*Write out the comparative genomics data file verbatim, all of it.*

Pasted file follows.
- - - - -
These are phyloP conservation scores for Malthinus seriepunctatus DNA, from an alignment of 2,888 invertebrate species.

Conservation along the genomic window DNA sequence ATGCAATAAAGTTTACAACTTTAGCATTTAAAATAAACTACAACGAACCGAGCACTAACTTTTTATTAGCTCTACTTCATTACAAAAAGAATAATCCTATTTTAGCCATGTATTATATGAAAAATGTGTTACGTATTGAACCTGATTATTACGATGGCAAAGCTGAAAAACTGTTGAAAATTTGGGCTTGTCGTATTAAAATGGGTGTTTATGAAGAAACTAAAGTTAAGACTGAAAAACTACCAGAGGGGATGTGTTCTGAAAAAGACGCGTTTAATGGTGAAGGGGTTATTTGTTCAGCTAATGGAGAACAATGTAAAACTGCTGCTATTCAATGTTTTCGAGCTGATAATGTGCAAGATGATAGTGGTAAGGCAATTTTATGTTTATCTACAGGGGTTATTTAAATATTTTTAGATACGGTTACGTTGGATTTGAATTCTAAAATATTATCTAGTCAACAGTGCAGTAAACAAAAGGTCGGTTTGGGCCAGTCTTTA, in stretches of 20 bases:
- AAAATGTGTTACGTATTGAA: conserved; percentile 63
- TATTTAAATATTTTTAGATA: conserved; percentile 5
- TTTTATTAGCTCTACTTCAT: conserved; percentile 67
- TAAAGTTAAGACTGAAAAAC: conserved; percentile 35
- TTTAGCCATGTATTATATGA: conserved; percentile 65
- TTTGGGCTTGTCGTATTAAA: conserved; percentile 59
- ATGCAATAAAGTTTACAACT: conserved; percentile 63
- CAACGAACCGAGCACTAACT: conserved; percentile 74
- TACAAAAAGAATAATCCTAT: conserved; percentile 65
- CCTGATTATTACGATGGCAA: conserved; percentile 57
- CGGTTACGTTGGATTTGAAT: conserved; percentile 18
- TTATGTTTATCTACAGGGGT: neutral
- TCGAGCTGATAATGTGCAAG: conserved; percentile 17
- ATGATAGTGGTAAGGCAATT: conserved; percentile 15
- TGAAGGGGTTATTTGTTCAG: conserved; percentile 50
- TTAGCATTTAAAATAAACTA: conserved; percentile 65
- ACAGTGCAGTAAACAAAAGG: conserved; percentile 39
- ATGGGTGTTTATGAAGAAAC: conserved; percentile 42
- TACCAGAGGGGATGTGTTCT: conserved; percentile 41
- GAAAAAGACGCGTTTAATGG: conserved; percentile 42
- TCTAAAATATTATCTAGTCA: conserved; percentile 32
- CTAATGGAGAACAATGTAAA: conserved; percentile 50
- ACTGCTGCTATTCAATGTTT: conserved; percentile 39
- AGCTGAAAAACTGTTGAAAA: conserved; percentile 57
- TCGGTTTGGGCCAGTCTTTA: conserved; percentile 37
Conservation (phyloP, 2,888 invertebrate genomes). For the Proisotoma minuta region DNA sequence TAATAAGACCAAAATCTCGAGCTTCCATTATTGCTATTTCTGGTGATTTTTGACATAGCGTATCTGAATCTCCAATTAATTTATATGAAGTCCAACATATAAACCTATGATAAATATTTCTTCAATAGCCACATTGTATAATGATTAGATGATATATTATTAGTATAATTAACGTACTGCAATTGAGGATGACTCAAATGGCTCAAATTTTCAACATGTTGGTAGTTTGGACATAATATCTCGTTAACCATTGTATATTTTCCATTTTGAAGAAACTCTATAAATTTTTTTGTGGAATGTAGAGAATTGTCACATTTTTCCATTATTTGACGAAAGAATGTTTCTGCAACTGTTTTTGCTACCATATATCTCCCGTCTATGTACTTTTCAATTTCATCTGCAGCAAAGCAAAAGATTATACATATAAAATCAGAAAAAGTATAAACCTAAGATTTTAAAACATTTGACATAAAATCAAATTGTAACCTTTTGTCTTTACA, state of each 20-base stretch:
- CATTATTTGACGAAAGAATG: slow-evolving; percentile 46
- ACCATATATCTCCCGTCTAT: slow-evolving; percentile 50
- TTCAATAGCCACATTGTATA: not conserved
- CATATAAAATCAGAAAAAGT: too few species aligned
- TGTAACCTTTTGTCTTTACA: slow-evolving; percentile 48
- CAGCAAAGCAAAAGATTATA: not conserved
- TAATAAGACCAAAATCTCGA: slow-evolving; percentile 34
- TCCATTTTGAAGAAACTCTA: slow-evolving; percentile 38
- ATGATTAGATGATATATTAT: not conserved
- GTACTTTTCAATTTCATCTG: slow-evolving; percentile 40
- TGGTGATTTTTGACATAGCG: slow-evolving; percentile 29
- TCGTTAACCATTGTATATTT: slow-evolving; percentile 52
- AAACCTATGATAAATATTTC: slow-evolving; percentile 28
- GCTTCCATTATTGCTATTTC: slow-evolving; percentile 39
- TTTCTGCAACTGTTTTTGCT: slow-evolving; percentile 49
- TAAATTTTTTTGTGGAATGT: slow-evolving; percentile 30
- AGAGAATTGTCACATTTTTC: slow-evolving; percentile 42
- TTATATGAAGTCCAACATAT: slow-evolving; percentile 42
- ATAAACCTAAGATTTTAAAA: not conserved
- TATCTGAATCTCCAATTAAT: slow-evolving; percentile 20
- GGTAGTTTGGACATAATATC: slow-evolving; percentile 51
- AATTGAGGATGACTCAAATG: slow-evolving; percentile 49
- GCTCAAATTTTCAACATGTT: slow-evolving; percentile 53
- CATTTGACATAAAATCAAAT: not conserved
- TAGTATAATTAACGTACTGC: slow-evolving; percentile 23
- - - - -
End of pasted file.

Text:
These are phyloP conservation scores for Malthinus seriepunctatus DNA, from an alignment of 2,888 invertebrate species.

Conservation along the genomic window DNA sequence ATGCAATAAAGTTTACAACTTTAGCATTTAAAATAAACTACAACGAACCGAGCACTAACTTTTTATTAGCTCTACTTCATTACAAAAAGAATAATCCTATTTTAGCCATGTATTATATGAAAAATGTGTTACGTATTGAACCTGATTATTACGATGGCAAAGCTGAAAAACTGTTGAAAATTTGGGCTTGTCGTATTAAAATGGGTGTTTATGAAGAAACTAAAGTTAAGACTGAAAAACTACCAGAGGGGATGTGTTCTGAAAAAGACGCGTTTAATGGTGAAGGGGTTATTTGTTCAGCTAATGGAGAACAATGTAAAACTGCTGCTATTCAATGTTTTCGAGCTGATAATGTGCAAGATGATAGTGGTAAGGCAATTTTATGTTTATCTACAGGGGTTATTTAAATATTTTTAGATACGGTTACGTTGGATTTGAATTCTAAAATATTATCTAGTCAACAGTGCAGTAAACAAAAGGTCGGTTTGGGCCAGTCTTTA, in stretches of 20 bases:
- AAAATGTGTTACGTATTGAA: conserved; percentile 63
- TATTTAAATATTTTTAGATA: conserved; percentile 5
- TTTTATTAGCTCTACTTCAT: conserved; percentile 67
- TAAAGTTAAGACTGAAAAAC: conserved; percentile 35
- TTTAGCCATGTATTATATGA: conserved; percentile 65
- TTTGGGCTTGTCGTATTAAA: conserved; percentile 59
- ATGCAATAAAGTTTACAACT: conserved; percentile 63
- CAACGAACCGAGCACTAACT: conserved; percentile 74
- TACAAAAAGAATAATCCTAT: conserved; percentile 65
- CCTGATTATTACGATGGCAA: conserved; percentile 57
- CGGTTACGTTGGATTTGAAT: conserved; percentile 18
- TTATGTTTATCTACAGGGGT: neutral
- TCGAGCTGATAATGTGCAAG: conserved; percentile 17
- ATGATAGTGGTAAGGCAATT: conserved; percentile 15
- TGAAGGGGTTATTTGTTCAG: conserved; percentile 50
- TTAGCATTTAAAATAAACTA: conserved; percentile 65
- ACAGTGCAGTAAACAAAAGG: conserved; percentile 39
- ATGGGTGTTTATGAAGAAAC: conserved; percentile 42
- TACCAGAGGGGATGTGTTCT: conserved; percentile 41
- GAAAAAGACGCGTTTAATGG: conserved; percentile 42
- TCTAAAATATTATCTAGTCA: conserved; percentile 32
- CTAATGGAGAACAATGTAAA: conserved; percentile 50
- ACTGCTGCTATTCAATGTTT: conserved; percentile 39
- AGCTGAAAAACTGTTGAAAA: conserved; percentile 57
- TCGGTTTGGGCCAGTCTTTA: conserved; percentile 37
Conservation (phyloP, 2,888 invertebrate genomes). For the Proisotoma minuta region DNA sequence TAATAAGACCAAAATCTCGAGCTTCCATTATTGCTATTTCTGGTGATTTTTGACATAGCGTATCTGAATCTCCAATTAATTTATATGAAGTCCAACATATAAACCTATGATAAATATTTCTTCAATAGCCACATTGTATAATGATTAGATGATATATTATTAGTATAATTAACGTACTGCAATTGAGGATGACTCAAATGGCTCAAATTTTCAACATGTTGGTAGTTTGGACATAATATCTCGTTAACCATTGTATATTTTCCATTTTGAAGAAACTCTATAAATTTTTTTGTGGAATGTAGAGAATTGTCACATTTTTCCATTATTTGACGAAAGAATGTTTCTGCAACTGTTTTTGCTACCATATATCTCCCGTCTATGTACTTTTCAATTTCATCTGCAGCAAAGCAAAAGATTATACATATAAAATCAGAAAAAGTATAAACCTAAGATTTTAAAACATTTGACATAAAATCAAATTGTAACCTTTTGTCTTTACA, state of each 20-base stretch:
- CATTATTTGACGAAAGAATG: slow-evolving; percentile 46
- ACCATATATCTCCCGTCTAT: slow-evolving; percentile 50
- TTCAATAGCCACATTGTATA: not conserved
- CATATAAAATCAGAAAAAGT: too few species aligned
- TGTAACCTTTTGTCTTTACA: slow-evolving; percentile 48
- CAGCAAAGCAAAAGATTATA: not conserved
- TAATAAGACCAAAATCTCGA: slow-evolving; percentile 34
- TCCATTTTGAAGAAACTCTA: slow-evolving; percentile 38
- ATGATTAGATGATATATTAT: not conserved
- GTACTTTTCAATTTCATCTG: slow-evolving; percentile 40
- TGGTGATTTTTGACATAGCG: slow-evolving; percentile 29
- TCGTTAACCATTGTATATTT: slow-evolving; percentile 52
- AAACCTATGATAAATATTTC: slow-evolving; percentile 28
- GCTTCCATTATTGCTATTTC: slow-evolving; percentile 39
- TTTCTGCAACTGTTTTTGCT: slow-evolving; percentile 49
- TAAATTTTTTTGTGGAATGT: slow-evolving; percentile 30
- AGAGAATTGTCACATTTTTC: slow-evolving; percentile 42
- TTATATGAAGTCCAACATAT: slow-evolving; percentile 42
- ATAAACCTAAGATTTTAAAA: not conserved
- TATCTGAATCTCCAATTAAT: slow-evolving; percentile 20
- GGTAGTTTGGACATAATATC: slow-evolving; percentile 51
- AATTGAGGATGACTCAAATG: slow-evolving; percentile 49
- GCTCAAATTTTCAACATGTT: slow-evolving; percentile 53
- CATTTGACATAAAATCAAAT: not conserved
- TAGTATAATTAACGTACTGC: slow-evolving; percentile 23